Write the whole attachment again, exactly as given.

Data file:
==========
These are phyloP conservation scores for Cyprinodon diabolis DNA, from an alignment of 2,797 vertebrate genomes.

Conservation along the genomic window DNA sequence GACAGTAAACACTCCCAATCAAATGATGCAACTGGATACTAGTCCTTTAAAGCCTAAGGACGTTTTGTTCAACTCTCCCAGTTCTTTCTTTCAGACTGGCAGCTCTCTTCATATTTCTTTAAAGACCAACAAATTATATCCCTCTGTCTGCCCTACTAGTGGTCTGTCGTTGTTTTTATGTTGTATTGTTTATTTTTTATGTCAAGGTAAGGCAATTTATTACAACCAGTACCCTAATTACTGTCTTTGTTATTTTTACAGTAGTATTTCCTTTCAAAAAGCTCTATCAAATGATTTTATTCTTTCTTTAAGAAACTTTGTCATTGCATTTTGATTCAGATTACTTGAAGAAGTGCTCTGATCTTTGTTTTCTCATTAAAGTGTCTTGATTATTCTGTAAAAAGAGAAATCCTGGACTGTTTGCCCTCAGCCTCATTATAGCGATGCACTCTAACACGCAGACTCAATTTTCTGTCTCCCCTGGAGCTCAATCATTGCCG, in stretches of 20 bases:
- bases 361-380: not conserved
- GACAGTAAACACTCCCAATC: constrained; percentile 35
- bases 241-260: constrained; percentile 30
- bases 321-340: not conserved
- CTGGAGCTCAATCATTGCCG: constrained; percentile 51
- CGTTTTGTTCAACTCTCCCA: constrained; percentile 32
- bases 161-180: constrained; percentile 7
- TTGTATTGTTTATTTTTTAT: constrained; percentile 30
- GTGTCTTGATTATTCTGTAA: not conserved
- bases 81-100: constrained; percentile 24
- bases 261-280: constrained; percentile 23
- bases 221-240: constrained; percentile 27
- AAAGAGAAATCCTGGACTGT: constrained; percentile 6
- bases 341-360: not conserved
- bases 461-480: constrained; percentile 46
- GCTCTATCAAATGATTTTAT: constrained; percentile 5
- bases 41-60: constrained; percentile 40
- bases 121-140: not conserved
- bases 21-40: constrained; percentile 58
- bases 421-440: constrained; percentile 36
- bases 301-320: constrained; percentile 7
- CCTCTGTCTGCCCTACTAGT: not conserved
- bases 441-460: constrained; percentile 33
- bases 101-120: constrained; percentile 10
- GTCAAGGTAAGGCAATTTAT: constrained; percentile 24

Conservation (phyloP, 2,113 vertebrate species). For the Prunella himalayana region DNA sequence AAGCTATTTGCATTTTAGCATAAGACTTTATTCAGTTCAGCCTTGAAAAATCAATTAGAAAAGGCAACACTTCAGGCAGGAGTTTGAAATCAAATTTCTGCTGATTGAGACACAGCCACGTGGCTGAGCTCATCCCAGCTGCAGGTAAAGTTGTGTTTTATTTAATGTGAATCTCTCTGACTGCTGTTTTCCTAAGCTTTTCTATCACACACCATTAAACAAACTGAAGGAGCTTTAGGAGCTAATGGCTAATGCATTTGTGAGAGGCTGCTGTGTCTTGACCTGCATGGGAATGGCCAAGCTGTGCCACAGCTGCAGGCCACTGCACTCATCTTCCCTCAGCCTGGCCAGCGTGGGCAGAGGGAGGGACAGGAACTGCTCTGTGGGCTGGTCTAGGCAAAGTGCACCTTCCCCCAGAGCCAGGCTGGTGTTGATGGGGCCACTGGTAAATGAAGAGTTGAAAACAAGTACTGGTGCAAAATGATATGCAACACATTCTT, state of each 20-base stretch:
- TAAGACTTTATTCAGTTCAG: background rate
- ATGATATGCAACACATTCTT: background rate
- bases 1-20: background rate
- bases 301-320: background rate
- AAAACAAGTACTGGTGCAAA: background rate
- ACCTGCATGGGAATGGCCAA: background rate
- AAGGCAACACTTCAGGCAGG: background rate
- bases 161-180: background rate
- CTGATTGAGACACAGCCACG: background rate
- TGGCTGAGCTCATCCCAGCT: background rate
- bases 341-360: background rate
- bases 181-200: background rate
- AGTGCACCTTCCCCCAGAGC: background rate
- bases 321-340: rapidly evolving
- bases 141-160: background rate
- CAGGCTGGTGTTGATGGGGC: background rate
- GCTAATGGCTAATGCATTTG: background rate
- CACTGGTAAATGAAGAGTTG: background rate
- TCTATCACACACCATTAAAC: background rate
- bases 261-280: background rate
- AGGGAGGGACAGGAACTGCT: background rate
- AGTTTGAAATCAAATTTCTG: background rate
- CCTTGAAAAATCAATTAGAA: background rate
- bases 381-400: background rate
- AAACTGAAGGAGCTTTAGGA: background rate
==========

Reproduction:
These are phyloP conservation scores for Cyprinodon diabolis DNA, from an alignment of 2,797 vertebrate genomes.

Conservation along the genomic window DNA sequence GACAGTAAACACTCCCAATCAAATGATGCAACTGGATACTAGTCCTTTAAAGCCTAAGGACGTTTTGTTCAACTCTCCCAGTTCTTTCTTTCAGACTGGCAGCTCTCTTCATATTTCTTTAAAGACCAACAAATTATATCCCTCTGTCTGCCCTACTAGTGGTCTGTCGTTGTTTTTATGTTGTATTGTTTATTTTTTATGTCAAGGTAAGGCAATTTATTACAACCAGTACCCTAATTACTGTCTTTGTTATTTTTACAGTAGTATTTCCTTTCAAAAAGCTCTATCAAATGATTTTATTCTTTCTTTAAGAAACTTTGTCATTGCATTTTGATTCAGATTACTTGAAGAAGTGCTCTGATCTTTGTTTTCTCATTAAAGTGTCTTGATTATTCTGTAAAAAGAGAAATCCTGGACTGTTTGCCCTCAGCCTCATTATAGCGATGCACTCTAACACGCAGACTCAATTTTCTGTCTCCCCTGGAGCTCAATCATTGCCG, in stretches of 20 bases:
- bases 361-380: not conserved
- GACAGTAAACACTCCCAATC: constrained; percentile 35
- bases 241-260: constrained; percentile 30
- bases 321-340: not conserved
- CTGGAGCTCAATCATTGCCG: constrained; percentile 51
- CGTTTTGTTCAACTCTCCCA: constrained; percentile 32
- bases 161-180: constrained; percentile 7
- TTGTATTGTTTATTTTTTAT: constrained; percentile 30
- GTGTCTTGATTATTCTGTAA: not conserved
- bases 81-100: constrained; percentile 24
- bases 261-280: constrained; percentile 23
- bases 221-240: constrained; percentile 27
- AAAGAGAAATCCTGGACTGT: constrained; percentile 6
- bases 341-360: not conserved
- bases 461-480: constrained; percentile 46
- GCTCTATCAAATGATTTTAT: constrained; percentile 5
- bases 41-60: constrained; percentile 40
- bases 121-140: not conserved
- bases 21-40: constrained; percentile 58
- bases 421-440: constrained; percentile 36
- bases 301-320: constrained; percentile 7
- CCTCTGTCTGCCCTACTAGT: not conserved
- bases 441-460: constrained; percentile 33
- bases 101-120: constrained; percentile 10
- GTCAAGGTAAGGCAATTTAT: constrained; percentile 24

Conservation (phyloP, 2,113 vertebrate species). For the Prunella himalayana region DNA sequence AAGCTATTTGCATTTTAGCATAAGACTTTATTCAGTTCAGCCTTGAAAAATCAATTAGAAAAGGCAACACTTCAGGCAGGAGTTTGAAATCAAATTTCTGCTGATTGAGACACAGCCACGTGGCTGAGCTCATCCCAGCTGCAGGTAAAGTTGTGTTTTATTTAATGTGAATCTCTCTGACTGCTGTTTTCCTAAGCTTTTCTATCACACACCATTAAACAAACTGAAGGAGCTTTAGGAGCTAATGGCTAATGCATTTGTGAGAGGCTGCTGTGTCTTGACCTGCATGGGAATGGCCAAGCTGTGCCACAGCTGCAGGCCACTGCACTCATCTTCCCTCAGCCTGGCCAGCGTGGGCAGAGGGAGGGACAGGAACTGCTCTGTGGGCTGGTCTAGGCAAAGTGCACCTTCCCCCAGAGCCAGGCTGGTGTTGATGGGGCCACTGGTAAATGAAGAGTTGAAAACAAGTACTGGTGCAAAATGATATGCAACACATTCTT, state of each 20-base stretch:
- TAAGACTTTATTCAGTTCAG: background rate
- ATGATATGCAACACATTCTT: background rate
- bases 1-20: background rate
- bases 301-320: background rate
- AAAACAAGTACTGGTGCAAA: background rate
- ACCTGCATGGGAATGGCCAA: background rate
- AAGGCAACACTTCAGGCAGG: background rate
- bases 161-180: background rate
- CTGATTGAGACACAGCCACG: background rate
- TGGCTGAGCTCATCCCAGCT: background rate
- bases 341-360: background rate
- bases 181-200: background rate
- AGTGCACCTTCCCCCAGAGC: background rate
- bases 321-340: rapidly evolving
- bases 141-160: background rate
- CAGGCTGGTGTTGATGGGGC: background rate
- GCTAATGGCTAATGCATTTG: background rate
- CACTGGTAAATGAAGAGTTG: background rate
- TCTATCACACACCATTAAAC: background rate
- bases 261-280: background rate
- AGGGAGGGACAGGAACTGCT: background rate
- AGTTTGAAATCAAATTTCTG: background rate
- CCTTGAAAAATCAATTAGAA: background rate
- bases 381-400: background rate
- AAACTGAAGGAGCTTTAGGA: background rate